Each year, the IRS announces how much the estate and gift tax exemptions will be for the following year. Recently, the announcement was made that the estate tax exemption will rise to $5.43 million per person, and the annual gift tax exemption remains at $14,000 for 2015. The $90,000 increase could allow a New Jersey resident to do more gifting during his or her lifetime.
Many New Jersey readers are aware of the tax benefits of establishing and funding a Section 529 college savings account. The money deposited within is allowed to accumulate interest tax-free, and there is no penalty for withdrawing funds to cover the cost of tuition and other college needs for the account's beneficiary. However, there are also estate tax-planning benefits associated with a 529 account, which is a fact often overlooked by many.
When it comes to estate planning, one of the most important aspects which most people pay attention to is avoiding unnecessary tax liabilities. This has been an especially important concern for many people in New Jersey, since it is one of only two states in which people are required to pay the estate tax as well as the inheritance tax. However, some state lawmakers are now looking to change this situation.
Nearly everyone is aware of the federal estate tax exemption, which is a generous $5.34 million per person for 2014, according to the Internal Revenue Service. Most people feel that they do not have to worry about estate taxes since the majority of estates do not reach this level. However, for those of us in New Jersey, the state assesses both estate tax and inheritance tax, and without proper planning, these taxes can quickly diminish an estate.
When a New Jersey resident dies, his or her estate is subject to taxation. Effectively reducing these taxes is an integral part of estate planning. There are a number of ways to limit the taxes that will come with the transfer of assets following a death. Life insurance is one estate tax planning tool that can be used to ensure that loved ones have the means to pay any remaining taxes.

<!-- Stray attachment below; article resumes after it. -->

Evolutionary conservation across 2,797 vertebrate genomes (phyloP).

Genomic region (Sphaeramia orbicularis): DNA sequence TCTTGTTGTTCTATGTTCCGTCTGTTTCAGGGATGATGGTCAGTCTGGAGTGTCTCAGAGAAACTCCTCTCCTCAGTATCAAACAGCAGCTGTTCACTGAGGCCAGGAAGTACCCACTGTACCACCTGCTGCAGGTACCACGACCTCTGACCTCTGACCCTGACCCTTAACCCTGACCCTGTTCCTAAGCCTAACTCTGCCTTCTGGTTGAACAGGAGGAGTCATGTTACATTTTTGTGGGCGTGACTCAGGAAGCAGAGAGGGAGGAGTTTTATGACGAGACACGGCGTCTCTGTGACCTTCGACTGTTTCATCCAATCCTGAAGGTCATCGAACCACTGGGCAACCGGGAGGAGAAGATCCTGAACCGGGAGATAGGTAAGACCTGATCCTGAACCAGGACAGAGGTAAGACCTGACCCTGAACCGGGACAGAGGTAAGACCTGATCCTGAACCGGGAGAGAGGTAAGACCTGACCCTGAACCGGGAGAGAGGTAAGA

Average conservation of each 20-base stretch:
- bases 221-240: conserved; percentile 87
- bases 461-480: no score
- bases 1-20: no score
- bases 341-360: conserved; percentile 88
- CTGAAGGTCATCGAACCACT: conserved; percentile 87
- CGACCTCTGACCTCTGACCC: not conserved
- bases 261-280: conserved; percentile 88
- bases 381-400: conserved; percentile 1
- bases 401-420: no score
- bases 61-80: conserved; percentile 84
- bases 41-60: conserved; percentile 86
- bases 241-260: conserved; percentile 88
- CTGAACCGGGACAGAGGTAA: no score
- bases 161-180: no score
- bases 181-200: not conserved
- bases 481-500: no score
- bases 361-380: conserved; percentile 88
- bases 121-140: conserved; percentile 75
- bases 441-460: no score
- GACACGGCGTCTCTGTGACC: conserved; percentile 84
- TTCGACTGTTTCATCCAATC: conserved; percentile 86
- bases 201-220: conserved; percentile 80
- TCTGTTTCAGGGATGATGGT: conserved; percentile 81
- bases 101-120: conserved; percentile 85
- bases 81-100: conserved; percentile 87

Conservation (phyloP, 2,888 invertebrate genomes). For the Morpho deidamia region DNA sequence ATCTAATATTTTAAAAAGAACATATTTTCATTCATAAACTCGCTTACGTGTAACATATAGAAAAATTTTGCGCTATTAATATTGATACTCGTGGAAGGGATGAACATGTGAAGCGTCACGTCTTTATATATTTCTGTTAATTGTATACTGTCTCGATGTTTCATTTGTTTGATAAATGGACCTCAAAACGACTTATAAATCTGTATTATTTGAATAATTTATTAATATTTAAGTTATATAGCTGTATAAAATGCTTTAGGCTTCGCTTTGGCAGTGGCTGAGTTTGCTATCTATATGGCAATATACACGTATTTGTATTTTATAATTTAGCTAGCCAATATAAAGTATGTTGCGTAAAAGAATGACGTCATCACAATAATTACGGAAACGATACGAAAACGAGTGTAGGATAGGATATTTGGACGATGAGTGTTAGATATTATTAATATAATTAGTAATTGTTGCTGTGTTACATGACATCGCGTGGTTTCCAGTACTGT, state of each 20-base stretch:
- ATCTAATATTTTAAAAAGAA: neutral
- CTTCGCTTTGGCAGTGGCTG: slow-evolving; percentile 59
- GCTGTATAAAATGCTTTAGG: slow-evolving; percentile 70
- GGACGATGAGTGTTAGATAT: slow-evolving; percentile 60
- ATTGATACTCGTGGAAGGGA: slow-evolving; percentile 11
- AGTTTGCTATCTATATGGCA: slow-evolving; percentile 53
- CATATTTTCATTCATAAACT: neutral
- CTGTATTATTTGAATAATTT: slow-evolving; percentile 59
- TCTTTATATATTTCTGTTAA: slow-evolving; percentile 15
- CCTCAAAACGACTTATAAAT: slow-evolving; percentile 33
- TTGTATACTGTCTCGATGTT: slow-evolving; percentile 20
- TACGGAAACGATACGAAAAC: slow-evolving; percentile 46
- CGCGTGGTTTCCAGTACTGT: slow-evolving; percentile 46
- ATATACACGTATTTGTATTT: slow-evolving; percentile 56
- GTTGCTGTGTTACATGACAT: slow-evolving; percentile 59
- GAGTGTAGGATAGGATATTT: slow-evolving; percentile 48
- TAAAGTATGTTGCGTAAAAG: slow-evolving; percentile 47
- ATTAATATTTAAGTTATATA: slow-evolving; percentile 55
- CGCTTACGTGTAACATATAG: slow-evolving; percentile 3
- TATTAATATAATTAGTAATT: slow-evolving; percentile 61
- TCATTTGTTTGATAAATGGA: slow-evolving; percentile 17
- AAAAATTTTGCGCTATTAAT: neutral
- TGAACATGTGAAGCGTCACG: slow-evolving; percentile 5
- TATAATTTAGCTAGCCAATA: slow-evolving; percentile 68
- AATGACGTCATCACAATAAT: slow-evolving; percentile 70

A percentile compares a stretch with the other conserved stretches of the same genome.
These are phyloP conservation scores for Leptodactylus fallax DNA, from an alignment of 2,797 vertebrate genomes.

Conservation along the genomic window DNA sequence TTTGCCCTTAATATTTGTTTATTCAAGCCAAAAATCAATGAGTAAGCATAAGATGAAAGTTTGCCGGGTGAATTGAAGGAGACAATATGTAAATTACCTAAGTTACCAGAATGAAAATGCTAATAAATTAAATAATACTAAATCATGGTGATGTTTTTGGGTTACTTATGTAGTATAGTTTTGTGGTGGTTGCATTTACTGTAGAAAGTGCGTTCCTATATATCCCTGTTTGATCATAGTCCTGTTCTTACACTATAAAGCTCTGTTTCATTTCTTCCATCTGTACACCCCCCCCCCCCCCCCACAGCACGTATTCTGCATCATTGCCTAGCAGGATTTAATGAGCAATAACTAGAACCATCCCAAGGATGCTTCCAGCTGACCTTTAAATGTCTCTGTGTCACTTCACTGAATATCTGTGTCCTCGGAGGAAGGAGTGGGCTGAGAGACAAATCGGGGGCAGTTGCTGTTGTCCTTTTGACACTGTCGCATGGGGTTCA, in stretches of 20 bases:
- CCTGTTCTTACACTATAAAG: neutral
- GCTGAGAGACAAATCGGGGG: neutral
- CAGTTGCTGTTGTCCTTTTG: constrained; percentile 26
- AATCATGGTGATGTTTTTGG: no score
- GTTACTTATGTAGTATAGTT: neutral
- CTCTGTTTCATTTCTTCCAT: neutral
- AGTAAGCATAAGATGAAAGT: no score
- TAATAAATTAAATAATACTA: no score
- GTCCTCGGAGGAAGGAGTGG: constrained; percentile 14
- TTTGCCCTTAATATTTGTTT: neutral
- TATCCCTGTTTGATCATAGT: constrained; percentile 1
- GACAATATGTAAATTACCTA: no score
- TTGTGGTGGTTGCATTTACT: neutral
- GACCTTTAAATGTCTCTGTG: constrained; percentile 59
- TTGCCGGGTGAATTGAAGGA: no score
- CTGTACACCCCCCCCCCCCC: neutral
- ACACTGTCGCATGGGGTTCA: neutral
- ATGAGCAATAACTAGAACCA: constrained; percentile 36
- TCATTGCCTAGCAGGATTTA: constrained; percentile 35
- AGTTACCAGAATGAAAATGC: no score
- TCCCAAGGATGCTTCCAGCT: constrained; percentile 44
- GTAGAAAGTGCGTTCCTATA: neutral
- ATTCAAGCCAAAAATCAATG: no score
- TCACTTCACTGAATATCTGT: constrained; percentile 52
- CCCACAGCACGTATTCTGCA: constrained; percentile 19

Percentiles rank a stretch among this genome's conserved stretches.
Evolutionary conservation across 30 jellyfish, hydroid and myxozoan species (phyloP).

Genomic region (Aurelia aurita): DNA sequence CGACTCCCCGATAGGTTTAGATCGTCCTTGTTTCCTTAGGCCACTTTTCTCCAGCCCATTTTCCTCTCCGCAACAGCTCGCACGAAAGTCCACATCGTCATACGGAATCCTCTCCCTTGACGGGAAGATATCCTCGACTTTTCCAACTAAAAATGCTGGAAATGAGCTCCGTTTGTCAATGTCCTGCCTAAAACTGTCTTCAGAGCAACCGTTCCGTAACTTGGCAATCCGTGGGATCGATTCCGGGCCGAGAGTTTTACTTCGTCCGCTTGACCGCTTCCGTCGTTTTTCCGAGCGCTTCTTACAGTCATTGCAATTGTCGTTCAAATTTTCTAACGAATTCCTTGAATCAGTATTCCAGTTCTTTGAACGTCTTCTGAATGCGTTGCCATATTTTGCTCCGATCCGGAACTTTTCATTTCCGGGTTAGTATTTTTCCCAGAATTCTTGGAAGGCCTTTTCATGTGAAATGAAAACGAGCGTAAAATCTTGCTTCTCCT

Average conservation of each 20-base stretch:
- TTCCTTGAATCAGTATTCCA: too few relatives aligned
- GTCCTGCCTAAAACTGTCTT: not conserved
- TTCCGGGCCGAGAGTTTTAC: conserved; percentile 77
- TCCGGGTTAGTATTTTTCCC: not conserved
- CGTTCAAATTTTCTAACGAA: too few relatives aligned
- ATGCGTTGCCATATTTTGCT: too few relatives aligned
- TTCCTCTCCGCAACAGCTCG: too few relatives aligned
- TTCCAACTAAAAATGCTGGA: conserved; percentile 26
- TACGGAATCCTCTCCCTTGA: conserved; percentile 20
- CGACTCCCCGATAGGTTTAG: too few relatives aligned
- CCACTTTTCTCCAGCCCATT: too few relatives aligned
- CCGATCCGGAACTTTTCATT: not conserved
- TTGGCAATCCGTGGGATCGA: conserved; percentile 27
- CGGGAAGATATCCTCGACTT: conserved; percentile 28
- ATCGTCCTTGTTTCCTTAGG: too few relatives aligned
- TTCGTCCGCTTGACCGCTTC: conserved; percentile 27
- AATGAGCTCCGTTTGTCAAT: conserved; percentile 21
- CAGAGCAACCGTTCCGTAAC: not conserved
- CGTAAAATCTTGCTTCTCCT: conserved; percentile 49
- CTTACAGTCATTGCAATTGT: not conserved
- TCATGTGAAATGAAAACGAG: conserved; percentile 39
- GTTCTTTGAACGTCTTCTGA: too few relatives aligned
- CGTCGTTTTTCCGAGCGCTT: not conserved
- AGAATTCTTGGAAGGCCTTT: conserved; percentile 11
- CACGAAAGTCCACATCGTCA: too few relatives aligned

Tax time is over for the year, and many New Jersey residents are more than happy to put it behind them for the rest of the year. However, this could be the perfect time to conduct some tax strategizing. Everyone could benefit from estate tax planning as well.
The federal estate tax exemption for 2014 is an impressive $5.34 million. Many New Jersey residents believe their estate plans can now be simplified since the majority of people's estates will never reach that level. People believe their estate tax exposure is small, if anything.
When it comes to estate planning in New Jersey, many tasks, concerns and considerations make up the foundation of a great plan. One issue that may be overlooked, however, is estate tax planning, which is a very real concern for individuals planning their estate and their loved ones. When there are multiple beneficiaries collecting inheritances from different sources, planning the big picture, including taxes, becomes a very important part of any estate plan.
U.S. citizens may be pleased that the federal government has offered generous estate tax deductions; however, they should not get too complacent yet. New Jersey is one of the 19 states that still levy death taxes. Several states, including Washington, D.C., assess estate taxes, and seven states collect inheritance taxes, which are paid by the decedent's heirs as opposed to the estate. New Jersey and Maryland are the two states that assess both; however, New Jersey offers one of the lowest exemptions at $675,000.
While the Federal government is giving beneficiaries a generous estate tax exemption, states like New Jersey are not. In fact, New Jersey imposes an estate tax and an inheritance tax on estates with a value about $675,000. Some attorneys who do estate planning for their clients recommend that they move to a state such as Florida that does not have a death tax.